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Maine musician to get kidney from artist after long search

Dustin Saucier will receive a kidney from artist Laura Dunn next week at Maine Medical Center.

MAINE, USA — A long search is over for a Bangor man who desperately needs a new kidney. Dustin Saucier now has something to celebrate: life.

Saucier, a musician, has had diabetes most of his life. For more than a year, Saucier has spent 16 hours a week in dialysis, having waste products and excess fluids removed from his blood because his kidneys don't function properly.

A year ago, NEWS CENTER Maine reported on his need for a kidney. A woman from Biddeford was watching that report and went through the rigorous testing process to see if she could donate a kidney to Saucier.

Laura Dunn is a perfect match.

Saucier will soon receive the gift of life.

After a year of tests at the Maine Transplant Program at Maine Medical Center, doctors told Dunn she is healthy and qualified to help Saucier.

"I saw that piece, and really, his story just really struck me," Dunn said. "And I just liked who he was, and it resonated with me."

Dunn said she thought she was too old to donate a kidney but quickly found out she isn't. The 59-year-old said she's always wanted to donate a kidney to help someone who desperately needs one to survive.

"It just feels right. It's like, intuitive, and there wasn't really ever a question," Dunn said.

Dunn said the surgery takes 2 to 3 hours.

"We will both go in at the same time," she said. "I'll have my surgery. They'll remove my kidney, and he is in the next room waiting."

Saucier said he's been able to feel his body failing.

"All the side effects that come along with kidney disease and kidney failure, fatigue, memory loss, feeling sick," he said. "So this couldn't have come at a better time."

Transplant surgeon Juan Palma is the director of Living Kidney Donation at Maine Medical Center.

"In Maine, we are very fortunate where about 10% of the donors that we have are what we call Good Samaritans' basically people that they just come knock on our door. They don't have a person by name that they know that is suffering [from] kidney disease and just say, 'Hey, I'm healthy. Can you evaluate me?' That's amazing!" Palma said.

Of 200 people in Maine waiting for a kidney transplant, only 45 to 50 will find a match.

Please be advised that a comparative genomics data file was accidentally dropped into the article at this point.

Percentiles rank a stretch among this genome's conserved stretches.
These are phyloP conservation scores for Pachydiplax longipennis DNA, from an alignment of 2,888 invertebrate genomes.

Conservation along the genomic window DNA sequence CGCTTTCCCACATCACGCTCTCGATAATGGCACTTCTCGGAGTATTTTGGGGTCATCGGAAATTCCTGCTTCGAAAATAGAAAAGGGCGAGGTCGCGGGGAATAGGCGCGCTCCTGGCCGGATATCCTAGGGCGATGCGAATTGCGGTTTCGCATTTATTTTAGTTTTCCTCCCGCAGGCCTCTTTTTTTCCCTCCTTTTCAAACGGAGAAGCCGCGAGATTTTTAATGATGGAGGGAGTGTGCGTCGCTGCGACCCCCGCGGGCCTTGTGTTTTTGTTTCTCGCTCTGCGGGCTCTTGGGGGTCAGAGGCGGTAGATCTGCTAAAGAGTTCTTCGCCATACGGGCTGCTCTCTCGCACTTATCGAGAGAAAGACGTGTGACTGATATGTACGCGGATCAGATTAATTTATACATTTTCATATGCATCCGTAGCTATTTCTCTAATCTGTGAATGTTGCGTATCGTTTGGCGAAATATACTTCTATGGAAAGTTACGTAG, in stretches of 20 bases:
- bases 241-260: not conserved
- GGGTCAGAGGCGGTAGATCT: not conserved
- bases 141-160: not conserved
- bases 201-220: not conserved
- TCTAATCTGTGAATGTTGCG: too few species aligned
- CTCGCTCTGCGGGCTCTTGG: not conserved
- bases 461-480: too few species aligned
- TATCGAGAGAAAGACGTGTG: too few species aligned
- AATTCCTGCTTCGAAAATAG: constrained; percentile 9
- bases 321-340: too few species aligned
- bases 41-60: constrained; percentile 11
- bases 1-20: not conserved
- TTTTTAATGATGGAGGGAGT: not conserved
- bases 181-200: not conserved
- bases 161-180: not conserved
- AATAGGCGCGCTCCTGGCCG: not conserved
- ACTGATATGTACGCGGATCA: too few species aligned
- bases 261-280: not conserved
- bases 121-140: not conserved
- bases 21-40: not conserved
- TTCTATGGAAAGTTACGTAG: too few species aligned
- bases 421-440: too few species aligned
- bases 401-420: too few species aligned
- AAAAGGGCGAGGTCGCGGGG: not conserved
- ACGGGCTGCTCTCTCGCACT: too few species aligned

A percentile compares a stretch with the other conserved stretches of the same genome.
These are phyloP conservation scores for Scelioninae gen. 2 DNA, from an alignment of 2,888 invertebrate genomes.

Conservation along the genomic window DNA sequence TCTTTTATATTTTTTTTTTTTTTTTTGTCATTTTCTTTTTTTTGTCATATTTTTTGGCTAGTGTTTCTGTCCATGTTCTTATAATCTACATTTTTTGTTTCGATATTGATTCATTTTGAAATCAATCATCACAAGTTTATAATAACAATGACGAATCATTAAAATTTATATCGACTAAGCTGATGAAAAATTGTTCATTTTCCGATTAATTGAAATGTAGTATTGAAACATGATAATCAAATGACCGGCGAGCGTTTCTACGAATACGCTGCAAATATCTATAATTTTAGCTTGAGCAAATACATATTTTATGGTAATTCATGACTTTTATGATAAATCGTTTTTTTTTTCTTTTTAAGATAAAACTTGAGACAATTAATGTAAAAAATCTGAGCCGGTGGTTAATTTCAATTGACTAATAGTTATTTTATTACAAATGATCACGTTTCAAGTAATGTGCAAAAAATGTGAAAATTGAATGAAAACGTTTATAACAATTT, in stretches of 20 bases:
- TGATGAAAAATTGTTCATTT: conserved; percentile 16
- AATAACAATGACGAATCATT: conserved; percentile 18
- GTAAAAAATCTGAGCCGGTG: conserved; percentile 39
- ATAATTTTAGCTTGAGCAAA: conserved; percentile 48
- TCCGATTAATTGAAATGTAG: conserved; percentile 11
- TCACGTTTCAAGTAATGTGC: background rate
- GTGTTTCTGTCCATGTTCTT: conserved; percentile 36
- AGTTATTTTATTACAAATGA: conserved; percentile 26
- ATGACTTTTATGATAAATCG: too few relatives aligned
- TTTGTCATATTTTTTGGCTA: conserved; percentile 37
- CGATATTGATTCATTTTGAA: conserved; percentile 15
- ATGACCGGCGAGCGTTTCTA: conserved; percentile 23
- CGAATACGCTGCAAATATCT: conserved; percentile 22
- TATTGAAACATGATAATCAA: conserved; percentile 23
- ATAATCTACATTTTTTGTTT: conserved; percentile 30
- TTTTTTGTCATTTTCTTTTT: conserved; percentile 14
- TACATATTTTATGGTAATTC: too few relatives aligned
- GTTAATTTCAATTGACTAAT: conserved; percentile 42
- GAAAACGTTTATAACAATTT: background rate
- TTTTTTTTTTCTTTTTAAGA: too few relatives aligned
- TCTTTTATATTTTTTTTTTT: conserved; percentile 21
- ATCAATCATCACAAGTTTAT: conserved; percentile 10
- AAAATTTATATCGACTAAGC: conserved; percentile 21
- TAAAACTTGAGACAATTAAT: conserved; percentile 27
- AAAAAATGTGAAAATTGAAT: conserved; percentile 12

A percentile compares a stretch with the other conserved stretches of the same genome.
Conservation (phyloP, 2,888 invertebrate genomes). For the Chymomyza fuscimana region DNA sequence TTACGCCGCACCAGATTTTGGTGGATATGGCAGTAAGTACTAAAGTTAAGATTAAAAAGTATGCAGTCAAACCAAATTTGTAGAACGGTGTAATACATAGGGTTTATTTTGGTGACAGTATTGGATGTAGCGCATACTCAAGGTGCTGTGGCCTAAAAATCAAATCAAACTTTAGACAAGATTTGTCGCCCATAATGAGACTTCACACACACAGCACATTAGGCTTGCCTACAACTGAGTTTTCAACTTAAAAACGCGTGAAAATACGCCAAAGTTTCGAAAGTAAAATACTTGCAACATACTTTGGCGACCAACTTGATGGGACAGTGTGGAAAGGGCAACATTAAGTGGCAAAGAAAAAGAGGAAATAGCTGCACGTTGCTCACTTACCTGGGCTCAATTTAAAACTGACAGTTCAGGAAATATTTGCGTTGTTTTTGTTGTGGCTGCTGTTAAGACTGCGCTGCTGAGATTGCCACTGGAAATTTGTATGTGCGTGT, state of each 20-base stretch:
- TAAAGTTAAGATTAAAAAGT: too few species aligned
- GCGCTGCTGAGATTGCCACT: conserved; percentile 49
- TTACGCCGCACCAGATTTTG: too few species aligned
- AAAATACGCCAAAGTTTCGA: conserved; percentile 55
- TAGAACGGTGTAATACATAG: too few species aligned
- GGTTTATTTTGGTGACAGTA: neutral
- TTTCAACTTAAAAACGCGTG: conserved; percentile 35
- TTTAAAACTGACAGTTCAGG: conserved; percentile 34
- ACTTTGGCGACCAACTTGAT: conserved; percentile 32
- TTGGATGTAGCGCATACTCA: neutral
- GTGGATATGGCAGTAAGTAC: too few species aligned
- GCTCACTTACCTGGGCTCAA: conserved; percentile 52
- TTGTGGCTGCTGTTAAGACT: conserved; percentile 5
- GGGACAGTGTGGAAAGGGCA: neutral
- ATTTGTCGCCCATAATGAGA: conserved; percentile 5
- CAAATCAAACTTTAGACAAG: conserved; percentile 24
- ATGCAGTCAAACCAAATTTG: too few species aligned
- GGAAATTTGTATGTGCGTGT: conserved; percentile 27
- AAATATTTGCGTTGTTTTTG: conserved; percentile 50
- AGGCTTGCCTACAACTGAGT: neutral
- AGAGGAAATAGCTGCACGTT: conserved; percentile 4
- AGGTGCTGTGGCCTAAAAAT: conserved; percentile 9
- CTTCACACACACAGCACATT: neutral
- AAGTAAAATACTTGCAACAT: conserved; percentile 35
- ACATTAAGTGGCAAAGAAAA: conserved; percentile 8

The process to qualify as a donor is rigorous.

"We need to check the patients from head to toe, be sure their hearts are in good shape [and] their lungs are in good shape so they can tolerate the surgery," he said.

Recipients recover in the hospital for three to four days and then for the first three to six months their bodies are adjusting to anti-rejection medications.

Most patients receive kidneys from deceased donors, but Palma said in Maine, most donors are living.

“Last year, 27 of the 50 transplants were from living donors," he said.

The complication rates are meager, he said, and diabetes is the leading cause of kidney failure in Maine. 

"For the 200 people that are listed, 40% of those have diabetes as their main diagnosis," Palma said.

"I just had a kidney function test done recently," Saucier said. "It's supposed to be over 60% in order to be considered OK and normal. And right now, my kidneys are functioning at 6%, so I am at the very end of my kidneys' function right now."

Dunn said she gives a lot of credit to Saucier for his vulnerability.

"Putting yourself out there is not an easy thing to do, in any way," she said. "He is a musician. But even just showing that vulnerability of that 'I need something' ... I just think that's a really strong character trait."

"I myself, I'm an artist. I'm a visual artist, and my recent thought is that this will probably be my greatest artwork ever, my greatest art piece!" Dunn said.

Saucier released a new music album that he's been working on to decompress through this process. 

He said Dunn's gift would forever change his life.

"From the bottom of my heart, I don't know how I'll be ever able to repay you for the gift you are giving me," Saucier told Dunn.

"I'm forever indebted to her, and I hope that post-transplant, we will be able to kind of forge a good relationship and maintain a relationship in each other's lives," he said.

They will both undergo surgery on Feb. 8.

To learn more about becoming a donor, call 207-662-7180.

To apply to become a donor, visit the Maine Transplant Program.


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